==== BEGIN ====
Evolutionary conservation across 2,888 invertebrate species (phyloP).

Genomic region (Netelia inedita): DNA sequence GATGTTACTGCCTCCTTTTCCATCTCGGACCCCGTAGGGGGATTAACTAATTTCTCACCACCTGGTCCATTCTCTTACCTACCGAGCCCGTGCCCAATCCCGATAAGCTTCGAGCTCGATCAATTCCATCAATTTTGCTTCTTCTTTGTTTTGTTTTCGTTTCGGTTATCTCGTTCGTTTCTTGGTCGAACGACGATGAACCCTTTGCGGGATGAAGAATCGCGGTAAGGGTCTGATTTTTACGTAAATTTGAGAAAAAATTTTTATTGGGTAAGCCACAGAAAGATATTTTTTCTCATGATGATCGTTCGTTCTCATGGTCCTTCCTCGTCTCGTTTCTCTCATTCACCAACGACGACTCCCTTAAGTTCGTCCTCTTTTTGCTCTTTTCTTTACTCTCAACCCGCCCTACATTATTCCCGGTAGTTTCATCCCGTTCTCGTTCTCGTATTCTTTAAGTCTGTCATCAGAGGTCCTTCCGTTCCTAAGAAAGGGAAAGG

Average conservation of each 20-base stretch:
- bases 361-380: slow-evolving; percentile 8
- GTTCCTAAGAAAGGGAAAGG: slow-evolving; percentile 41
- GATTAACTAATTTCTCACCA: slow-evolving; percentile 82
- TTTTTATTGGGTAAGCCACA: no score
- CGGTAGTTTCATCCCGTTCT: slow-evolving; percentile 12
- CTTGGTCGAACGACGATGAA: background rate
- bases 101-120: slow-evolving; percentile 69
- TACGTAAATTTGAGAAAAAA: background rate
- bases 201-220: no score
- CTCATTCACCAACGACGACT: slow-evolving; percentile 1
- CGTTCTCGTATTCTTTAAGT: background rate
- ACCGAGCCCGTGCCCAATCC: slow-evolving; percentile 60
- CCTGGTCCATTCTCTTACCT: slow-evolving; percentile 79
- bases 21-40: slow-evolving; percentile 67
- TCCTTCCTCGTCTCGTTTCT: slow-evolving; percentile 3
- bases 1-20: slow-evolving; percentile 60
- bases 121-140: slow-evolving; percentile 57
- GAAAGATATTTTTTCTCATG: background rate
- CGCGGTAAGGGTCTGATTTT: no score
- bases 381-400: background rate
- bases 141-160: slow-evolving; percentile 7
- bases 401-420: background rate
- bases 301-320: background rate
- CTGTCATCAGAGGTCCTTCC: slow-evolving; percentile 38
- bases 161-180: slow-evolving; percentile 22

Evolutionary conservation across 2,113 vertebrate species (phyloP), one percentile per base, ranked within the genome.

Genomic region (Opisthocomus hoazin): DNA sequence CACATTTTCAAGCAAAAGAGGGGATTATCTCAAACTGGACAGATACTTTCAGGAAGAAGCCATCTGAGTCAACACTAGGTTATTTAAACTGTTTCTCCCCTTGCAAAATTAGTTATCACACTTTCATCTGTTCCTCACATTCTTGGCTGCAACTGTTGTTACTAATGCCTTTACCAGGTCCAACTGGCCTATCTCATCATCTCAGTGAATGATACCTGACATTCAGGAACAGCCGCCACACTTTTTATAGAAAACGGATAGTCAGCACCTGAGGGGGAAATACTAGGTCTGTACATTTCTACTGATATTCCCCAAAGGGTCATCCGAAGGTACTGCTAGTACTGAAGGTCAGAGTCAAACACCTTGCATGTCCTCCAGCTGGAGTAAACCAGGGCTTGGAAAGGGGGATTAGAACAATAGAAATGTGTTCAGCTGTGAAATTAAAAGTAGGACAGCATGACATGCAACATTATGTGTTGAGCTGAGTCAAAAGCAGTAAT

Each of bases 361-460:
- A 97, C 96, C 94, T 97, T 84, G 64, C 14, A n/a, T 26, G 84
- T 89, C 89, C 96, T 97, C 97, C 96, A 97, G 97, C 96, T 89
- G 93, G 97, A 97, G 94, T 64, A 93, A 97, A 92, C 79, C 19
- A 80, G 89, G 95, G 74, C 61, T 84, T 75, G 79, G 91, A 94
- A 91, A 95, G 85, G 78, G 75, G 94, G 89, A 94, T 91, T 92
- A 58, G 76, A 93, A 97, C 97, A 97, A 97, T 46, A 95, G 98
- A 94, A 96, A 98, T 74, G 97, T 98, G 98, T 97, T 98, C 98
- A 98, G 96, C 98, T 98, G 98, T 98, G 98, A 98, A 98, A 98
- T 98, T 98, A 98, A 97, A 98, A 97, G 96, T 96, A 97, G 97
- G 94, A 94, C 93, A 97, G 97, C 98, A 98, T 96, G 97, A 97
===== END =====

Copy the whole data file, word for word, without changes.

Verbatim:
Evolutionary conservation across 2,888 invertebrate species (phyloP).

Genomic region (Netelia inedita): DNA sequence GATGTTACTGCCTCCTTTTCCATCTCGGACCCCGTAGGGGGATTAACTAATTTCTCACCACCTGGTCCATTCTCTTACCTACCGAGCCCGTGCCCAATCCCGATAAGCTTCGAGCTCGATCAATTCCATCAATTTTGCTTCTTCTTTGTTTTGTTTTCGTTTCGGTTATCTCGTTCGTTTCTTGGTCGAACGACGATGAACCCTTTGCGGGATGAAGAATCGCGGTAAGGGTCTGATTTTTACGTAAATTTGAGAAAAAATTTTTATTGGGTAAGCCACAGAAAGATATTTTTTCTCATGATGATCGTTCGTTCTCATGGTCCTTCCTCGTCTCGTTTCTCTCATTCACCAACGACGACTCCCTTAAGTTCGTCCTCTTTTTGCTCTTTTCTTTACTCTCAACCCGCCCTACATTATTCCCGGTAGTTTCATCCCGTTCTCGTTCTCGTATTCTTTAAGTCTGTCATCAGAGGTCCTTCCGTTCCTAAGAAAGGGAAAGG

Average conservation of each 20-base stretch:
- bases 361-380: slow-evolving; percentile 8
- GTTCCTAAGAAAGGGAAAGG: slow-evolving; percentile 41
- GATTAACTAATTTCTCACCA: slow-evolving; percentile 82
- TTTTTATTGGGTAAGCCACA: no score
- CGGTAGTTTCATCCCGTTCT: slow-evolving; percentile 12
- CTTGGTCGAACGACGATGAA: background rate
- bases 101-120: slow-evolving; percentile 69
- TACGTAAATTTGAGAAAAAA: background rate
- bases 201-220: no score
- CTCATTCACCAACGACGACT: slow-evolving; percentile 1
- CGTTCTCGTATTCTTTAAGT: background rate
- ACCGAGCCCGTGCCCAATCC: slow-evolving; percentile 60
- CCTGGTCCATTCTCTTACCT: slow-evolving; percentile 79
- bases 21-40: slow-evolving; percentile 67
- TCCTTCCTCGTCTCGTTTCT: slow-evolving; percentile 3
- bases 1-20: slow-evolving; percentile 60
- bases 121-140: slow-evolving; percentile 57
- GAAAGATATTTTTTCTCATG: background rate
- CGCGGTAAGGGTCTGATTTT: no score
- bases 381-400: background rate
- bases 141-160: slow-evolving; percentile 7
- bases 401-420: background rate
- bases 301-320: background rate
- CTGTCATCAGAGGTCCTTCC: slow-evolving; percentile 38
- bases 161-180: slow-evolving; percentile 22

Evolutionary conservation across 2,113 vertebrate species (phyloP), one percentile per base, ranked within the genome.

Genomic region (Opisthocomus hoazin): DNA sequence CACATTTTCAAGCAAAAGAGGGGATTATCTCAAACTGGACAGATACTTTCAGGAAGAAGCCATCTGAGTCAACACTAGGTTATTTAAACTGTTTCTCCCCTTGCAAAATTAGTTATCACACTTTCATCTGTTCCTCACATTCTTGGCTGCAACTGTTGTTACTAATGCCTTTACCAGGTCCAACTGGCCTATCTCATCATCTCAGTGAATGATACCTGACATTCAGGAACAGCCGCCACACTTTTTATAGAAAACGGATAGTCAGCACCTGAGGGGGAAATACTAGGTCTGTACATTTCTACTGATATTCCCCAAAGGGTCATCCGAAGGTACTGCTAGTACTGAAGGTCAGAGTCAAACACCTTGCATGTCCTCCAGCTGGAGTAAACCAGGGCTTGGAAAGGGGGATTAGAACAATAGAAATGTGTTCAGCTGTGAAATTAAAAGTAGGACAGCATGACATGCAACATTATGTGTTGAGCTGAGTCAAAAGCAGTAAT

Each of bases 361-460:
- A 97, C 96, C 94, T 97, T 84, G 64, C 14, A n/a, T 26, G 84
- T 89, C 89, C 96, T 97, C 97, C 96, A 97, G 97, C 96, T 89
- G 93, G 97, A 97, G 94, T 64, A 93, A 97, A 92, C 79, C 19
- A 80, G 89, G 95, G 74, C 61, T 84, T 75, G 79, G 91, A 94
- A 91, A 95, G 85, G 78, G 75, G 94, G 89, A 94, T 91, T 92
- A 58, G 76, A 93, A 97, C 97, A 97, A 97, T 46, A 95, G 98
- A 94, A 96, A 98, T 74, G 97, T 98, G 98, T 97, T 98, C 98
- A 98, G 96, C 98, T 98, G 98, T 98, G 98, A 98, A 98, A 98
- T 98, T 98, A 98, A 97, A 98, A 97, G 96, T 96, A 97, G 97
- G 94, A 94, C 93, A 97, G 97, C 98, A 98, T 96, G 97, A 97